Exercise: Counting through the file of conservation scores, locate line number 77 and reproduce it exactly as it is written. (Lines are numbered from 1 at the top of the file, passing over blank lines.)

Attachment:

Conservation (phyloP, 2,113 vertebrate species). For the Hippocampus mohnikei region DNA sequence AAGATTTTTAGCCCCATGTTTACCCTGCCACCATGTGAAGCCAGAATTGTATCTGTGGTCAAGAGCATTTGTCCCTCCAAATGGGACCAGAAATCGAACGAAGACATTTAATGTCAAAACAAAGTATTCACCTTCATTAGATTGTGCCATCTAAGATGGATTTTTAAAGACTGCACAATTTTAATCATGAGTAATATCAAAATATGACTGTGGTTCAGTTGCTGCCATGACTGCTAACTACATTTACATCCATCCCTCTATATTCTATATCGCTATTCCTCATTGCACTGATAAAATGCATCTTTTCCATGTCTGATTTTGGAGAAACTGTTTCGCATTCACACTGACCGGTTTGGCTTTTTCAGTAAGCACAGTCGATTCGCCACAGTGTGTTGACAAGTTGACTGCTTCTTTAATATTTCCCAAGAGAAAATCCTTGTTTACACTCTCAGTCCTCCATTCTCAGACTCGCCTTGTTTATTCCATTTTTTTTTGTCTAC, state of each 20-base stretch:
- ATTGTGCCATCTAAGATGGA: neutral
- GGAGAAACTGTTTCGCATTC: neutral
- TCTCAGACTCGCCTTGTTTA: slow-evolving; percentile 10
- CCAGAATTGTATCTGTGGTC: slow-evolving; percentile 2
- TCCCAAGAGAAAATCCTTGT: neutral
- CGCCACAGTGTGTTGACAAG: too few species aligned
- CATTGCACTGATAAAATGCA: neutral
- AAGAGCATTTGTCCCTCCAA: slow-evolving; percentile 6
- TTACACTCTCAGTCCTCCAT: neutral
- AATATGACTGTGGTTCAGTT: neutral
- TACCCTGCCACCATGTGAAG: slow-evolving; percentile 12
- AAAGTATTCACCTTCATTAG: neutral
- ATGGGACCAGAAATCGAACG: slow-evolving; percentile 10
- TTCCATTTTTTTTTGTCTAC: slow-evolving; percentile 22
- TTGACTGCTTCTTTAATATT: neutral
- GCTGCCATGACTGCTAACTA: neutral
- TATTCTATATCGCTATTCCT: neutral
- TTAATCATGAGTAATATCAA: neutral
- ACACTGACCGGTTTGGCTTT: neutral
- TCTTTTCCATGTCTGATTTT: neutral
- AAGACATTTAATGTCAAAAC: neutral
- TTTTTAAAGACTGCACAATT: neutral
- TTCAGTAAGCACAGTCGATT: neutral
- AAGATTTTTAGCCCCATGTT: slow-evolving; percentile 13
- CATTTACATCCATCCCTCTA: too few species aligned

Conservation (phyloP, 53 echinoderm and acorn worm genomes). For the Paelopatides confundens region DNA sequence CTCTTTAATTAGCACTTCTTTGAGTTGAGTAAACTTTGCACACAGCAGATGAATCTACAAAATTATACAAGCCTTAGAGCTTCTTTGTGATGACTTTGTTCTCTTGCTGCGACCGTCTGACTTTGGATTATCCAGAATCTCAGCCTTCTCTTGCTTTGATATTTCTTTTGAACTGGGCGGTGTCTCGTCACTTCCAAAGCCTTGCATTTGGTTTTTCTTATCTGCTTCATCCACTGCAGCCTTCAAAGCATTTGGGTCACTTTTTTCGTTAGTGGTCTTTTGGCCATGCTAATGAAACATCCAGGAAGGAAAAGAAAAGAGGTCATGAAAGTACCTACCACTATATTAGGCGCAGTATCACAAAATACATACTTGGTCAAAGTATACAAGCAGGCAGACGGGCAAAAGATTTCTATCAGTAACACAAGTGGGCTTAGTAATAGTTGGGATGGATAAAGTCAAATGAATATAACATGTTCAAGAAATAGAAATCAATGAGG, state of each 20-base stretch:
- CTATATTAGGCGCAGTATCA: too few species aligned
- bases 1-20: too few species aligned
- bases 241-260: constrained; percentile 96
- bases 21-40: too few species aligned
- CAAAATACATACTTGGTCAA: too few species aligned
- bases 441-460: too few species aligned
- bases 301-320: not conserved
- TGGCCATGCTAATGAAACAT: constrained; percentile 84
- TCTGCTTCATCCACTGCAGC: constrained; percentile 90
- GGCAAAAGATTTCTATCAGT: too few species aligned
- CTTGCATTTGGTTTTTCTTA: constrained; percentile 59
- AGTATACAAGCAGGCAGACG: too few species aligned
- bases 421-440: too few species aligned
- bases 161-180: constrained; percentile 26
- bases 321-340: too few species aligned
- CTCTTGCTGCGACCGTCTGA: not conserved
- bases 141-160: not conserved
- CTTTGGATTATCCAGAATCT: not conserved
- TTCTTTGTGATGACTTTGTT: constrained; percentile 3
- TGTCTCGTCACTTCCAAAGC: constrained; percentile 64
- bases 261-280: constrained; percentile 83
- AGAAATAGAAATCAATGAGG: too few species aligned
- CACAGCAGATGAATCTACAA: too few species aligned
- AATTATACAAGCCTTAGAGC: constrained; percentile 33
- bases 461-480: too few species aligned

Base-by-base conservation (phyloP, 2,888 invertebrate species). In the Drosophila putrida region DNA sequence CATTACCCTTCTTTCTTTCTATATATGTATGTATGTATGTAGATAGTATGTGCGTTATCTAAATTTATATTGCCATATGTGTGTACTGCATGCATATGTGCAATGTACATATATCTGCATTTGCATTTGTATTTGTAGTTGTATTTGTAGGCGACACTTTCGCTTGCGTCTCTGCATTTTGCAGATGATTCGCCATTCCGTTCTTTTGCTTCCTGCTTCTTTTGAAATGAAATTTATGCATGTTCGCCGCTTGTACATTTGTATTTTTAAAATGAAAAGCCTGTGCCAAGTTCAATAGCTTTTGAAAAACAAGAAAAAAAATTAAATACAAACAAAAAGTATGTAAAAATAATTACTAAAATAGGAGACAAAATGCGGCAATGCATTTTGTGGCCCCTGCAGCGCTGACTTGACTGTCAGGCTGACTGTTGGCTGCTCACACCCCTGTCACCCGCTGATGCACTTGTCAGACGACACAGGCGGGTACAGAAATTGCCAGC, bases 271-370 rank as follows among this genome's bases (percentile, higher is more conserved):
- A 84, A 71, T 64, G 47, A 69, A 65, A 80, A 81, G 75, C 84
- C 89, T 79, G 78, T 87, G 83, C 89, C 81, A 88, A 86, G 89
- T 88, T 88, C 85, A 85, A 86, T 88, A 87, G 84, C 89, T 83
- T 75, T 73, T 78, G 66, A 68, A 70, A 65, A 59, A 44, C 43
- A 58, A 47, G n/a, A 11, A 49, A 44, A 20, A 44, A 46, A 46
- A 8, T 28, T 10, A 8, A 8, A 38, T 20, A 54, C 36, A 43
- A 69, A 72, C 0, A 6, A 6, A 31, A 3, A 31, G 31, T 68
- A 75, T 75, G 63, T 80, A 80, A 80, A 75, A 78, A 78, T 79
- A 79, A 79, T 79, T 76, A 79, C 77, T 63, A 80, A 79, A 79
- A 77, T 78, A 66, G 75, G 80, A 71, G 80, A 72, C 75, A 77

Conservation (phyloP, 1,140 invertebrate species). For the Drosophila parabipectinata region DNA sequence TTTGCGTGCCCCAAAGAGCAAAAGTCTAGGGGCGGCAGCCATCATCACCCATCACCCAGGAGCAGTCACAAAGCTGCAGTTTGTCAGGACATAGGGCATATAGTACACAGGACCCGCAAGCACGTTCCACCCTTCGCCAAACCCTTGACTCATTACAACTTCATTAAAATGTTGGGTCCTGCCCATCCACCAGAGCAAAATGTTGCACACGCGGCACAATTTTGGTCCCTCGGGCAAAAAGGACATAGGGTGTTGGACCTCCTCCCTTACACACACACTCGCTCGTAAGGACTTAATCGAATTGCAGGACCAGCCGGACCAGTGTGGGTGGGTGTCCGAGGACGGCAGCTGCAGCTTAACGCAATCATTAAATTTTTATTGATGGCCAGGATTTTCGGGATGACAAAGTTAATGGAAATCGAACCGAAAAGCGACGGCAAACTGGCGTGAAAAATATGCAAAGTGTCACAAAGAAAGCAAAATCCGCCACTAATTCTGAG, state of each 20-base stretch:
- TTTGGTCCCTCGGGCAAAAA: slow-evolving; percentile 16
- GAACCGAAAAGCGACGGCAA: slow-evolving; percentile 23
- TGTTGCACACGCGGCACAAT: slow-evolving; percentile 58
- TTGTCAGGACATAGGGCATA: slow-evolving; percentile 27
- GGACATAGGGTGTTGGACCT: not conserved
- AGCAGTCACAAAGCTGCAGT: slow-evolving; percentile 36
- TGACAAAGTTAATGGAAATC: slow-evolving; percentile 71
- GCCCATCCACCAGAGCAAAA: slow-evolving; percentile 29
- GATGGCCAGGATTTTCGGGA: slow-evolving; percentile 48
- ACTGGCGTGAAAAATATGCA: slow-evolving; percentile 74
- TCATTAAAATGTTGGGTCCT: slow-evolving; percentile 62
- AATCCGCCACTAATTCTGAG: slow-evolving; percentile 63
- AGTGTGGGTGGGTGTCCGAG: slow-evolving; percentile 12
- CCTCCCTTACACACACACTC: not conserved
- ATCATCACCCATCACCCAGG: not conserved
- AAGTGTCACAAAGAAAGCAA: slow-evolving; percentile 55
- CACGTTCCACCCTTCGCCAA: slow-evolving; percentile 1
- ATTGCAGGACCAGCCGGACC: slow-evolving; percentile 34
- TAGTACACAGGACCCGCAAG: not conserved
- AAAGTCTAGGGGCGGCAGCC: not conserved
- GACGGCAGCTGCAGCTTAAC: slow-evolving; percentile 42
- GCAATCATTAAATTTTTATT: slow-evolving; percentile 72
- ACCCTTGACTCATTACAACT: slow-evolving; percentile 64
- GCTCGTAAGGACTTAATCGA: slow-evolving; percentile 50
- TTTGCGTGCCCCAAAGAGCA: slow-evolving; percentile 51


- AGTGTGGGTGGGTGTCCGAG: slow-evolving; percentile 12